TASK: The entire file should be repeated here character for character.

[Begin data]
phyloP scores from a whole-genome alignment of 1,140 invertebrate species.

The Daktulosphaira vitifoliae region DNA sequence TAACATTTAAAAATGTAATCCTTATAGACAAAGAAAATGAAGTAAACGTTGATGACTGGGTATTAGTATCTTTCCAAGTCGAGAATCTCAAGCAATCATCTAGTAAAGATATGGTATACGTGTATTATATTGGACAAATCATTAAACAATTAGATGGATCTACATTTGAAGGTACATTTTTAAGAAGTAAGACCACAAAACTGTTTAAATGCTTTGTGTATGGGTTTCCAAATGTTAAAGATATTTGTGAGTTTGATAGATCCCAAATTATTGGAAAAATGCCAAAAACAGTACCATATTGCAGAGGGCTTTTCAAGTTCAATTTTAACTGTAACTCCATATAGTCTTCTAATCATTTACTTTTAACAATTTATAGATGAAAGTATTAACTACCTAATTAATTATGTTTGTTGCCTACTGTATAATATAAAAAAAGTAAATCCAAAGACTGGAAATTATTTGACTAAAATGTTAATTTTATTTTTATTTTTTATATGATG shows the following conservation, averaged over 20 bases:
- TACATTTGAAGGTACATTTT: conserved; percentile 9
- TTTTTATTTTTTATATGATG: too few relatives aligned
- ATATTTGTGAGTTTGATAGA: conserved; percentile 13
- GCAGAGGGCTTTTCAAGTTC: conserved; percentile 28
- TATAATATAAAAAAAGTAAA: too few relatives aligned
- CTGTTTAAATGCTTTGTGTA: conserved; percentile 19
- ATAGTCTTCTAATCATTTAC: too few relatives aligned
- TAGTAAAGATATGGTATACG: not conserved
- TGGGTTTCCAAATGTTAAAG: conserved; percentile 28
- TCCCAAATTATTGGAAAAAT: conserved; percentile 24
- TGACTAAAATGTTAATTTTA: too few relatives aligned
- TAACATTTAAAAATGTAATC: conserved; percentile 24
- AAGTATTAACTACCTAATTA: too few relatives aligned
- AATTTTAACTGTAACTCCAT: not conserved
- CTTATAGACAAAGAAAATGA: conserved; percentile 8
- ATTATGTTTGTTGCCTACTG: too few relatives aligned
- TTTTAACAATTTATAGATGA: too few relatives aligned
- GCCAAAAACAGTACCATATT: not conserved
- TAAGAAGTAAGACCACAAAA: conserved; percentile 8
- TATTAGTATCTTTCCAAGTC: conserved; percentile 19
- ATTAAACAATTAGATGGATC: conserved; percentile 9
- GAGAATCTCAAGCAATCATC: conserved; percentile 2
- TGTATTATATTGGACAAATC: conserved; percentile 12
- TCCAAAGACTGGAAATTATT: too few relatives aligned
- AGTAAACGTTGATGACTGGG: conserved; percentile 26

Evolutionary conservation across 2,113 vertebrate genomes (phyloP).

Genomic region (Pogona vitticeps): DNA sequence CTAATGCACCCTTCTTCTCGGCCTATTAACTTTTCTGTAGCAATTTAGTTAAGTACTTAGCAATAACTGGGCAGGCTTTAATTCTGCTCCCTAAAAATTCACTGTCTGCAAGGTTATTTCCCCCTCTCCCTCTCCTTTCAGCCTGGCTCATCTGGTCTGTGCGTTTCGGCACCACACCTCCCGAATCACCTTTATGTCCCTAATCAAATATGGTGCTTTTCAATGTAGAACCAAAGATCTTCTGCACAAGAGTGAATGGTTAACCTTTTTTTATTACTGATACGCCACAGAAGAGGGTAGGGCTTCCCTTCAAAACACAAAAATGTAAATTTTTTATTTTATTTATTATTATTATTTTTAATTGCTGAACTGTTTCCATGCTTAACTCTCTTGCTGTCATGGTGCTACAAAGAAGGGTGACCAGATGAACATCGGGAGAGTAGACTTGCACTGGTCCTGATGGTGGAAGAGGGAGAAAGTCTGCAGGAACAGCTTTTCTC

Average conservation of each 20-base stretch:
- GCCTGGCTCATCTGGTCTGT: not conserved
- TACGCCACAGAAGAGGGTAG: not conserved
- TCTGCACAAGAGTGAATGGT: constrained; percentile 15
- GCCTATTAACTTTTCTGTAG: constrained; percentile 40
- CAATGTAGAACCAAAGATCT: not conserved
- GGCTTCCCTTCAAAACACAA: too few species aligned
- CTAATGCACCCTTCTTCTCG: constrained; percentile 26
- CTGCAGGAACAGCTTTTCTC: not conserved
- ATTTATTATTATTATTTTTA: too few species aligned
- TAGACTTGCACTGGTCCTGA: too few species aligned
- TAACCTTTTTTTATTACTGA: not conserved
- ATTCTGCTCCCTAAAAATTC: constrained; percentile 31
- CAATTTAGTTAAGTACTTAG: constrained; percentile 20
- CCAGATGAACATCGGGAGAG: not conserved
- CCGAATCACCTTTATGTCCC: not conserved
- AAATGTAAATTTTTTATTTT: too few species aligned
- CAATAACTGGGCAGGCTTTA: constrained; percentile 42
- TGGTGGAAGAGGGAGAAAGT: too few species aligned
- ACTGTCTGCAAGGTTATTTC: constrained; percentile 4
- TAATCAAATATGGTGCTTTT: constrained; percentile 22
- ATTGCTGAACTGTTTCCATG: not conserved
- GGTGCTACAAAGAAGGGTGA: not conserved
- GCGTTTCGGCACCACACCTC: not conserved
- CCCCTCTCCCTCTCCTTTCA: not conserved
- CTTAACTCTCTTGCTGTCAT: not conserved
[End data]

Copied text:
phyloP scores from a whole-genome alignment of 1,140 invertebrate species.

The Daktulosphaira vitifoliae region DNA sequence TAACATTTAAAAATGTAATCCTTATAGACAAAGAAAATGAAGTAAACGTTGATGACTGGGTATTAGTATCTTTCCAAGTCGAGAATCTCAAGCAATCATCTAGTAAAGATATGGTATACGTGTATTATATTGGACAAATCATTAAACAATTAGATGGATCTACATTTGAAGGTACATTTTTAAGAAGTAAGACCACAAAACTGTTTAAATGCTTTGTGTATGGGTTTCCAAATGTTAAAGATATTTGTGAGTTTGATAGATCCCAAATTATTGGAAAAATGCCAAAAACAGTACCATATTGCAGAGGGCTTTTCAAGTTCAATTTTAACTGTAACTCCATATAGTCTTCTAATCATTTACTTTTAACAATTTATAGATGAAAGTATTAACTACCTAATTAATTATGTTTGTTGCCTACTGTATAATATAAAAAAAGTAAATCCAAAGACTGGAAATTATTTGACTAAAATGTTAATTTTATTTTTATTTTTTATATGATG shows the following conservation, averaged over 20 bases:
- TACATTTGAAGGTACATTTT: conserved; percentile 9
- TTTTTATTTTTTATATGATG: too few relatives aligned
- ATATTTGTGAGTTTGATAGA: conserved; percentile 13
- GCAGAGGGCTTTTCAAGTTC: conserved; percentile 28
- TATAATATAAAAAAAGTAAA: too few relatives aligned
- CTGTTTAAATGCTTTGTGTA: conserved; percentile 19
- ATAGTCTTCTAATCATTTAC: too few relatives aligned
- TAGTAAAGATATGGTATACG: not conserved
- TGGGTTTCCAAATGTTAAAG: conserved; percentile 28
- TCCCAAATTATTGGAAAAAT: conserved; percentile 24
- TGACTAAAATGTTAATTTTA: too few relatives aligned
- TAACATTTAAAAATGTAATC: conserved; percentile 24
- AAGTATTAACTACCTAATTA: too few relatives aligned
- AATTTTAACTGTAACTCCAT: not conserved
- CTTATAGACAAAGAAAATGA: conserved; percentile 8
- ATTATGTTTGTTGCCTACTG: too few relatives aligned
- TTTTAACAATTTATAGATGA: too few relatives aligned
- GCCAAAAACAGTACCATATT: not conserved
- TAAGAAGTAAGACCACAAAA: conserved; percentile 8
- TATTAGTATCTTTCCAAGTC: conserved; percentile 19
- ATTAAACAATTAGATGGATC: conserved; percentile 9
- GAGAATCTCAAGCAATCATC: conserved; percentile 2
- TGTATTATATTGGACAAATC: conserved; percentile 12
- TCCAAAGACTGGAAATTATT: too few relatives aligned
- AGTAAACGTTGATGACTGGG: conserved; percentile 26

Evolutionary conservation across 2,113 vertebrate genomes (phyloP).

Genomic region (Pogona vitticeps): DNA sequence CTAATGCACCCTTCTTCTCGGCCTATTAACTTTTCTGTAGCAATTTAGTTAAGTACTTAGCAATAACTGGGCAGGCTTTAATTCTGCTCCCTAAAAATTCACTGTCTGCAAGGTTATTTCCCCCTCTCCCTCTCCTTTCAGCCTGGCTCATCTGGTCTGTGCGTTTCGGCACCACACCTCCCGAATCACCTTTATGTCCCTAATCAAATATGGTGCTTTTCAATGTAGAACCAAAGATCTTCTGCACAAGAGTGAATGGTTAACCTTTTTTTATTACTGATACGCCACAGAAGAGGGTAGGGCTTCCCTTCAAAACACAAAAATGTAAATTTTTTATTTTATTTATTATTATTATTTTTAATTGCTGAACTGTTTCCATGCTTAACTCTCTTGCTGTCATGGTGCTACAAAGAAGGGTGACCAGATGAACATCGGGAGAGTAGACTTGCACTGGTCCTGATGGTGGAAGAGGGAGAAAGTCTGCAGGAACAGCTTTTCTC

Average conservation of each 20-base stretch:
- GCCTGGCTCATCTGGTCTGT: not conserved
- TACGCCACAGAAGAGGGTAG: not conserved
- TCTGCACAAGAGTGAATGGT: constrained; percentile 15
- GCCTATTAACTTTTCTGTAG: constrained; percentile 40
- CAATGTAGAACCAAAGATCT: not conserved
- GGCTTCCCTTCAAAACACAA: too few species aligned
- CTAATGCACCCTTCTTCTCG: constrained; percentile 26
- CTGCAGGAACAGCTTTTCTC: not conserved
- ATTTATTATTATTATTTTTA: too few species aligned
- TAGACTTGCACTGGTCCTGA: too few species aligned
- TAACCTTTTTTTATTACTGA: not conserved
- ATTCTGCTCCCTAAAAATTC: constrained; percentile 31
- CAATTTAGTTAAGTACTTAG: constrained; percentile 20
- CCAGATGAACATCGGGAGAG: not conserved
- CCGAATCACCTTTATGTCCC: not conserved
- AAATGTAAATTTTTTATTTT: too few species aligned
- CAATAACTGGGCAGGCTTTA: constrained; percentile 42
- TGGTGGAAGAGGGAGAAAGT: too few species aligned
- ACTGTCTGCAAGGTTATTTC: constrained; percentile 4
- TAATCAAATATGGTGCTTTT: constrained; percentile 22
- ATTGCTGAACTGTTTCCATG: not conserved
- GGTGCTACAAAGAAGGGTGA: not conserved
- GCGTTTCGGCACCACACCTC: not conserved
- CCCCTCTCCCTCTCCTTTCA: not conserved
- CTTAACTCTCTTGCTGTCAT: not conserved